The legitimate requirement, politically considered, necessary to the justifiable claims for protection and full enjoyment of all the rights and privileges of an unqualified freeman, in all democratic countries is, that each person so endowed, shall have made contributions and investments in the country. Where there is no investment there can be but little interest; hence an adopted citizen is required to reside a sufficient length of time, to form an attachment and establish some interest in the country of his adoption, before he can rightfully lay any claims to citizenship. The pioneer who leads in the discovery or settlement of a country, as the first act to establish a right therein, erects a building of whatever dimensions, and seizes upon a portion of the soil. The soldier, who braves the dangers of the battle-field, in defence of his country's rights, and the toiling laborer and husbandman, who cuts down and removes the forest, levels and constructs post-roads and other public highways—the mechanic, who constructs and builds up houses, villages, towns, and cities, for the conveniency of inhabitants—the farmer, who cultivates the soil for the production of breadstuffs and forage, as food and feed for man and beast—all of these are among the first people of a democratic state, whose claims are legitimate as freemen of the commonwealth. A freeman in a political sense, is a citizen of unrestricted rights in the state, being eligible to the highest position known to their civil code. They are the preferred persons in whom may be invested the highest privileges, and to whom may be entrusted fundamentally the most sacred rights of the country; because, having made the greatest investments, they necessarily have the greatest interests; and consequently, are the safest hands into which to place so high and sacred a trust. Their interest being the country's, and the interest of the country being the interest of the people; therefore, the protection of their own interests necessarily protects the interests of the whole country and people. It is this simple but great principle of primitive rights, that forms the fundamental basis of citizenship in all free countries, and it is upon this principle, that the rights of the colored man in this country to citizenship are fixed.

The object of this volume is, to enlighten the minds of a large class of readers upon a subject with which they are unacquainted, expressed in comprehensible language, therefore we have studiously avoided using political and legal phrases, that would serve more to perplex than inform them. To talk about the barons, King John, and the Magna Charta, would be foreign to a work like this, and only destroy the interest that otherwise might be elicited in the subject. Our desire is, to arrest the attention of the American people in general, and the colored people in particular, to great truths as heretofore but little thought of. What claims then have colored men, based upon the principles set forth, as fundamentally entitled to citizenship? Let the living records of history answer the enquiry.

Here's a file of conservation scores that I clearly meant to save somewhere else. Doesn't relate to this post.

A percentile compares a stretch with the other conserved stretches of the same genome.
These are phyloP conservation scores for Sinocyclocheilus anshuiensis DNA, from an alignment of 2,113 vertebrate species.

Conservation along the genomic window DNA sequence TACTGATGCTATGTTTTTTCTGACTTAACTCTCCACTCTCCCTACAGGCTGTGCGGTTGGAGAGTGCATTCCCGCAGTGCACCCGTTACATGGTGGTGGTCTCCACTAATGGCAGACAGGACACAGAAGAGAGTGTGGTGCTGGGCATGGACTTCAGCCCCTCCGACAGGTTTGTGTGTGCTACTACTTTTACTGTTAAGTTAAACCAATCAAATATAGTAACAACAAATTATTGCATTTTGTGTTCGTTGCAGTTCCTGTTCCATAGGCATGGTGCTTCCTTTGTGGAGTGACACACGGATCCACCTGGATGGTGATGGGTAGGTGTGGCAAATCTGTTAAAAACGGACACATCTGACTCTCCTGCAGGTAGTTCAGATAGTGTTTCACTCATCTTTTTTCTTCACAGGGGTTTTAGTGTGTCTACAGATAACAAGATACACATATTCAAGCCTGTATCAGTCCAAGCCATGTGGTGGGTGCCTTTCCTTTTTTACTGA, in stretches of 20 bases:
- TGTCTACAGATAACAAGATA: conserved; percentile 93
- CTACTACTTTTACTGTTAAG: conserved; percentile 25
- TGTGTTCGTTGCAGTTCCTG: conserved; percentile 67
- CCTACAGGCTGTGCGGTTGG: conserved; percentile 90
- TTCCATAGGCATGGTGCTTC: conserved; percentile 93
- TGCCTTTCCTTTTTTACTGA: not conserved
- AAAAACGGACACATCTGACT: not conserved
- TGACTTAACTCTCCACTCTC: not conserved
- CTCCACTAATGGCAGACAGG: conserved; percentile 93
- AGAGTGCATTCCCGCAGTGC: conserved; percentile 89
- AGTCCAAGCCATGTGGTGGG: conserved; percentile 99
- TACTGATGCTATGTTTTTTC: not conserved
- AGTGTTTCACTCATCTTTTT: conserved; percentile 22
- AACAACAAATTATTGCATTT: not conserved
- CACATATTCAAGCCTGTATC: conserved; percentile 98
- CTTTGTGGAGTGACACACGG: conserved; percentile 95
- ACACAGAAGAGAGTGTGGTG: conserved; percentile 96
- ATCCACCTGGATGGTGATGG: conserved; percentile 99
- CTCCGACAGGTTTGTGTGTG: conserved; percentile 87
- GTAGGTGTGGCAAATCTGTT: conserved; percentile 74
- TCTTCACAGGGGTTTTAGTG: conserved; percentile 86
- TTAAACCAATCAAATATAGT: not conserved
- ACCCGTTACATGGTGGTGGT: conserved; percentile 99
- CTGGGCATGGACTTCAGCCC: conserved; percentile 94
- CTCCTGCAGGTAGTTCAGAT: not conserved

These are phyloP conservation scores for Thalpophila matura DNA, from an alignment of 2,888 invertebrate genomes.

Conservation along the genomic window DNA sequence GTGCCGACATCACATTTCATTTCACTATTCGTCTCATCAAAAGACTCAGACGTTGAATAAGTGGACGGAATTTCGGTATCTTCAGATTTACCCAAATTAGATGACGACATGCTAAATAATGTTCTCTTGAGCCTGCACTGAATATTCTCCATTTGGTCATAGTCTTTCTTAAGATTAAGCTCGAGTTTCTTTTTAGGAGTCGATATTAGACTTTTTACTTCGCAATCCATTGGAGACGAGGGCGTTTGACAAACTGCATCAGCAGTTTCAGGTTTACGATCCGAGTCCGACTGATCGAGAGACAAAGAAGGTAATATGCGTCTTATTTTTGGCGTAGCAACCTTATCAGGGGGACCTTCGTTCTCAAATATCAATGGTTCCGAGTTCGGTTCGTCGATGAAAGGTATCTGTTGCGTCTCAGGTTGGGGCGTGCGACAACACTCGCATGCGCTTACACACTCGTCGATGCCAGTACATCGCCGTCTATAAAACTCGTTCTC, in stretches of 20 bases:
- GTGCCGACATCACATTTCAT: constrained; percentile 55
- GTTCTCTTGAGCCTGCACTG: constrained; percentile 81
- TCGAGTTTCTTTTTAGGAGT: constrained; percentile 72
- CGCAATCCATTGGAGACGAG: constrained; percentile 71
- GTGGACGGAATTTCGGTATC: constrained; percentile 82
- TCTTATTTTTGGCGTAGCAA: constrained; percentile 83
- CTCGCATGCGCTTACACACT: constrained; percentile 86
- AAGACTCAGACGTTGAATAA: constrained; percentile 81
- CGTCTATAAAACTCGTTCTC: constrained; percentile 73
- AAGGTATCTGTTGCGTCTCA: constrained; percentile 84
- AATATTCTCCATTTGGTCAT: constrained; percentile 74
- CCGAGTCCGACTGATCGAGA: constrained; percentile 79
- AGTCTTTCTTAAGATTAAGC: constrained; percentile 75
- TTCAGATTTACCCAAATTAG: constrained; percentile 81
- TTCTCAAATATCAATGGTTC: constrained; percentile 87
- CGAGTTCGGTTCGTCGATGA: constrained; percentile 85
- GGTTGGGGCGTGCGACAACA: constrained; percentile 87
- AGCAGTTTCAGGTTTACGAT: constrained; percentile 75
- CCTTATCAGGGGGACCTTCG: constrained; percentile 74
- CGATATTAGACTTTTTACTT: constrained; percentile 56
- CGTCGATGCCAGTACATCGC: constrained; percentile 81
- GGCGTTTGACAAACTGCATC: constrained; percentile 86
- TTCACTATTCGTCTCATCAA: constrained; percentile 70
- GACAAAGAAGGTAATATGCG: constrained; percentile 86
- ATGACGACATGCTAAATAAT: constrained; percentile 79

When Christopher Columbus, in 1492, discovered America, natives were found to pay little or no attention to cultivation, being accustomed by hereditary pursuit, to war, fishing, and the sports of the chase. The Spaniards and Portuguese, as well as other Europeans who ventured here, came as mineral speculators, and not for the purpose of improving the country.

As the first objects of speculation are the developments of the mineral wealth of every newly discovered country, so was it with this. Those who came to the new world, were not of the common people, seeking in a distant land the means of livelihood, but moneyed capitalists, the grandees and nobles, who reduced the natives to servitude by confining them to the mines. To have brought large numbers of the peasantry at that early period, from the monarchies of Europe, to the wilds of America, far distant from the civil and military powers of the home governments, would have been to place the means of self-control into their own hands, and invite them to rebellion against the crowns. The capitalist miners were few, compared to the number of laborers required; and the difficulty at that time of the transportation of suitable provisions for their sustenance, conduced much to the objection of bringing them here. The natives were numerous, then easily approached by the wily seductions of the Europeans, easily yoked and supported, having the means of sustenance at hand, the wild fruits and game of the forest, the fish of the waters and birds of the country. All these as naturally enough, European adventurers would be cautious against introducing into common use among hundreds of thousands of laborers, under all the influences incident of a foreign climate in a foreign country, in its primitive natural state. The Indians were then preferred for many reasons, as the common laborers on the continent, where nothing but the mining interests were thought of or carried on. This noble race of Aborigines, continued as the common slaves of the new world, to bear the yoke of foreign oppression, until necessity induced a substitute for them. They sunk by scores under the heavy weight of oppression, and were fast passing from the shores of time. At this, the foreigners grew alarmed, and of necessity, devised ways and means to obtain an adequate substitute. A few European laborers were brought into the country, but the influence of climate and mode of living, operated entirely against them. They were as inadequate to stand the climate, as the nobles were themselves.